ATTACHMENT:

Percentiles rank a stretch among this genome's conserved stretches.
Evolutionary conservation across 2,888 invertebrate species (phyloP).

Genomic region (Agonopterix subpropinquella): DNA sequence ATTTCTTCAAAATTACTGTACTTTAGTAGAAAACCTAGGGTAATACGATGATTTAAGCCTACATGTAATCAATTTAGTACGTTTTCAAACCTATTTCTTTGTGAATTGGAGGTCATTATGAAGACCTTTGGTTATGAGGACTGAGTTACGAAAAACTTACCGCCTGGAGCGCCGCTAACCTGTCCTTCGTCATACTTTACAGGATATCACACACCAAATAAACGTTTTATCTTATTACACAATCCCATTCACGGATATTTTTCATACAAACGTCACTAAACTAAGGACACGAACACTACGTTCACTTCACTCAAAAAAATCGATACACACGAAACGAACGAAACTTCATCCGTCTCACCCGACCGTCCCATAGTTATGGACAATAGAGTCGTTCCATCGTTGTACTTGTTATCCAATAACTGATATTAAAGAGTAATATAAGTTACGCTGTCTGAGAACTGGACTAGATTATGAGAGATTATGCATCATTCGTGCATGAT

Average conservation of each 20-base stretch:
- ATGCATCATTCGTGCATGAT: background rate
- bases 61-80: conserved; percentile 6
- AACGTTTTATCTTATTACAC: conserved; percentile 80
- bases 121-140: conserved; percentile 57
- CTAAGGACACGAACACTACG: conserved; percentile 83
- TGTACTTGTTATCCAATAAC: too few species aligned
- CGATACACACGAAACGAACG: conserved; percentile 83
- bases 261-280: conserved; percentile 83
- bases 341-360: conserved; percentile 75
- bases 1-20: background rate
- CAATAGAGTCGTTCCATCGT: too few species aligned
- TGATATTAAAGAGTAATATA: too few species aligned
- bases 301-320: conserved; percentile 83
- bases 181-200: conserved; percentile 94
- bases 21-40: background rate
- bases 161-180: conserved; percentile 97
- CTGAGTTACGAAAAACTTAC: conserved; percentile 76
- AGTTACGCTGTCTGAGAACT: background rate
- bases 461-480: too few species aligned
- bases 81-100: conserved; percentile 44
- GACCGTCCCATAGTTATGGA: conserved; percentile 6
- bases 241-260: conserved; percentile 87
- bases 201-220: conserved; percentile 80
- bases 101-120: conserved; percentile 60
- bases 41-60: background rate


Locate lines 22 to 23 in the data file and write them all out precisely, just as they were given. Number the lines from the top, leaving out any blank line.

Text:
- AGTTACGCTGTCTGAGAACT: background rate
- bases 461-480: too few species aligned